Hollywood writers and actors hold a union rally outside Disney Studios in Burbank, Calif., on Aug. 22, 2023. The “National Day of Solidarity” rally drew an estimated 2,000 people supporting the ongoing strikes against major studios. (Jill McLaughlin/The Epoch Times)
BURBANK, Calif.—About 2,000 Hollywood writers, actors, and other union supporters rallied together Aug. 22, vowing to continue their fight for fair pay outside Disney Studios.
Joely Fisher, secretary and treasurer of the Screen Actors Guild and the American Federation of Television and Radio Artists (SAG-AFTRA), spoke
to the crowd at what strikers called a “National Day of Solidarity” rally.
“We survive a once-in-a-generation tropical storm, a hurricane, an earthquake, a ‘hurriquake,’ and we are here,” Ms. Fisher said. “We are showing up and standing up to the second-largest media company in the world. Hurricanes and earthquakes are nothing compared to the force of SAG-AFTRA and the [Writers Guild of America] striking at the same time.”
Union members also rallied Tuesday in New York City.
Josh Gondelman, a Writers Guild of America (WGA) strike captain, comic and TV writer, told
the crowd, who had gathered in the Hudson Yards area of Manhattan, they are not ready to give up and took a swipe at Bob Igor, the CEO of the Walt Disney Co.
“Our message remains the same: we will be out here day after day until we get fair contracts for the WGA and SAG-AFTRA,” Mr. Gondelman said. “When our unions came to the table with [the Alliance of Motion Picture and Television Producers] that is all we asked for and that is all we continue to ask for. These double strikes are not ongoing because of our inability to be realistic, as Bob Iger says. It is Bob Iger and the other CEOs who refuse to see the world as it is … We are not ready to give up.”
Members of SAG-AFTRA and Writers Guild of America East walk a picket line outside of the HBO/Amazon offices during the National Union Solidarity Day in New York City on Aug. 22, 2023. (Michael M. Santiago/Getty Images)
Actors and writers have walked picket lines throughout the Los Angeles area and across the country for months. The WGA
strike started 111 days before Tuesday’s rally on May 2, while the actors
went on strike July 14.
Steve Moulton, an actor, came out to the picket line for the first time Tuesday and was encouraged by the turnout.
“I think we are definitely getting our message out,” Mr. Moulton told The Epoch Times. “We have to show the people at the very top that they can’t just hoard all the wealth. People need to be paid fairly and compensated for the work that they’ve done that continues to bring in money.”
Voiceover actor Jackie Gonneau said her biggest concern in the contract negotiations was an agreement for the use of artificial intelligence (AI).
Writers and actors are seeking protection from the use of the emerging AI technology in television and movies.
Paris Barclay, secretary-treasurer of the Directors Guild of America, speaks to a large crowd of Hollywood writers and actors at a “National Day of Solidarity” rally that drew an estimated 2,000 union members outside of Disney Studios in Burbank, Calif., on Aug. 22, 2023. (Jill McLaughlin/The Epoch Times)
Ms. Gonneau, who said she has worked in the entertainment industry since she was 18 and is now near the end of her career, said she also wants to fight for the younger generation to be able to make a living as an actor.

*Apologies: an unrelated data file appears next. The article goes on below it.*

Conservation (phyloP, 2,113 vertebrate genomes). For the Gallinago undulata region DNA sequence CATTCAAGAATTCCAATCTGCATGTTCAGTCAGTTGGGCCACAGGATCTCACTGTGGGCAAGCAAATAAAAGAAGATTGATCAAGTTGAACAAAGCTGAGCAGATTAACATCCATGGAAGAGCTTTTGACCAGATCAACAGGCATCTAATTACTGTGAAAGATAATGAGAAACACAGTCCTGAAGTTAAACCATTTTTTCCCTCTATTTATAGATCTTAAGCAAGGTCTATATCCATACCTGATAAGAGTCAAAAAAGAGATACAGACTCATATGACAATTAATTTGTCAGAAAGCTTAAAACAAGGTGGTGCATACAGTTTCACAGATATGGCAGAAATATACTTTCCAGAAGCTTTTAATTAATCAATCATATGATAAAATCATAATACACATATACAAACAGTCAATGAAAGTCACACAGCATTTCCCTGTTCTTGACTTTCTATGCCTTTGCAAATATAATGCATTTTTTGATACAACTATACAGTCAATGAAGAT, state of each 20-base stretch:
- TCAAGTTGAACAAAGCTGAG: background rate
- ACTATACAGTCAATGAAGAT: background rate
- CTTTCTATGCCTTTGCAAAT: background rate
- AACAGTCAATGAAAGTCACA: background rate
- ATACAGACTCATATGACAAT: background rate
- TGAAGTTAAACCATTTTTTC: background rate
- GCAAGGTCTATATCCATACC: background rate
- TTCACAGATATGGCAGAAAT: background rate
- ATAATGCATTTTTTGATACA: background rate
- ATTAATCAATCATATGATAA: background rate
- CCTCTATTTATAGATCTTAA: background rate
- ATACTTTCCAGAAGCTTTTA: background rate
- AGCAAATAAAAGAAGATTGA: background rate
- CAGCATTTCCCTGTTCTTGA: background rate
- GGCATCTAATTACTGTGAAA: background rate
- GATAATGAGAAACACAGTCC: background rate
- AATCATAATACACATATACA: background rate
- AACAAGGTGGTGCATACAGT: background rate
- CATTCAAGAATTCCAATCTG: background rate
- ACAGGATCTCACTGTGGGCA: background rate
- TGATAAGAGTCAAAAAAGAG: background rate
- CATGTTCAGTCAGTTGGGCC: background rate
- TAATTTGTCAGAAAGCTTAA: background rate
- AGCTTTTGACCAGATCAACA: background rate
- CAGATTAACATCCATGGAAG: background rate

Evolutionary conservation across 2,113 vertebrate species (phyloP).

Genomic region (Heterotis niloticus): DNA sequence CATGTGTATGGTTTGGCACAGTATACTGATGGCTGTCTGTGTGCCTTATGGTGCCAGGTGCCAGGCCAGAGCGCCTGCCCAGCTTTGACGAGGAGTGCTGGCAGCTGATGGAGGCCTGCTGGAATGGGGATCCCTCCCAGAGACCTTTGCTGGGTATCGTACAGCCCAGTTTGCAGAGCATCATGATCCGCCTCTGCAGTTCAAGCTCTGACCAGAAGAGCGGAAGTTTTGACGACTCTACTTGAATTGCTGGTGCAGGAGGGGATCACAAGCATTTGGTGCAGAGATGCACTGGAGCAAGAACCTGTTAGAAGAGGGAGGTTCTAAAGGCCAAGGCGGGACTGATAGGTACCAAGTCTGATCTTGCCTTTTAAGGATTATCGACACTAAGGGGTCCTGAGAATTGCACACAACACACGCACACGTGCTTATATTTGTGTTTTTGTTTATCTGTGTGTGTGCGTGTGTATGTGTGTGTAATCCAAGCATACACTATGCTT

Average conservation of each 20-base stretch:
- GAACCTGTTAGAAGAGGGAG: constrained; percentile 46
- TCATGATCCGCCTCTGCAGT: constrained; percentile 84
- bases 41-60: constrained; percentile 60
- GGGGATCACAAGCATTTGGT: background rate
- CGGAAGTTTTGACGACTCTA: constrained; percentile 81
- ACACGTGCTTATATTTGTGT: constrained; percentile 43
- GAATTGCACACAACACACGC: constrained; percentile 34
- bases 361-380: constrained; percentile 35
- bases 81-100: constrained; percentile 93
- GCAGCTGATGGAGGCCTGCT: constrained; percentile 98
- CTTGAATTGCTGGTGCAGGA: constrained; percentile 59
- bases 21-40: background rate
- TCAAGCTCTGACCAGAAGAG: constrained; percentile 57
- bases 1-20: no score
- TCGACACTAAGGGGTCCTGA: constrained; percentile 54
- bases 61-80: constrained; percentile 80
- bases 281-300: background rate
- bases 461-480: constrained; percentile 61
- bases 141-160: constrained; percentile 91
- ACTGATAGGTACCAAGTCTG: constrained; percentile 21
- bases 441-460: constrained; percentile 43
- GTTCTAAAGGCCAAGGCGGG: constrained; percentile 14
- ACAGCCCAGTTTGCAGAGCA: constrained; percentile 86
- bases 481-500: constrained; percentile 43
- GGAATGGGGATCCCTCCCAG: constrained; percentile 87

“I feel so sorry for these kids, my daughter one of them, because you can’t make the same living that we used to,” Ms. Gonneau told The Epoch Times. “People starting out now don’t have a shot in hell to make even just a normal, middle-class living like I did. We really need to fight for the younger generation.”
The SAG-AFTRA union has yet to restart negotiations with the Alliance of Motion Picture and Television Producers (AMPTP), which represents more than 350 American television and film producers.
The WGA, however, has resumed talks. On Aug. 18, the union told members that negotiators met last week and continue to share proposals with the alliance.
The AMPTP has insisted on press blackouts during the strike, according to the WGA’s negotiating committee. On Aug. 4, the studios and producers were willing to talk about artificial intelligence and increase a few minimum pay schedules for television, but not willing to engage on other issues, according
to the WGA.
Actors, writers, and other union members join SAG-AFTRA and WGA strikers on a picket line in front of the offices of HBO and Amazon, during the National Union Solidarity Day in New York City on Aug. 22, 2023. (Angela Weiss/AFP via Getty Images)
taken between Aug. 3 and Aug. 5 by the think tank Data for Progress, found that more than two-thirds of 1,124 likely voters nationwide said they supported the strikes, with only 18 percent opposed.
Even with those who view labor unions negatively, nearly half support the strikes, and only 37 percent said they opposed them.
“These polling numbers are profound,” Duncan Crabtree-Ireland, SAG-AFTRA’s national executive director and chief negotiator, told the crowd in Burbank. “The fight for workers to be fairly compensated for their labor is supported by the vast majority of American people.”
Behind the scenes, SAG-AFTRA negotiators were working closely with the writers guild and employing every strategy at their disposal to achieve a contract that everyone in this fight needs, deserves, and will get, Mr. Crabtree-Ireland added.
Anthony Bertram volunteers his skills as a barber and offers free haircuts to union members at the “National Day of Solidarity” rally outside Disney Studios in Burbank, Calif., on Aug. 22, 2023. (Jill McLaughlin/The Epoch Times)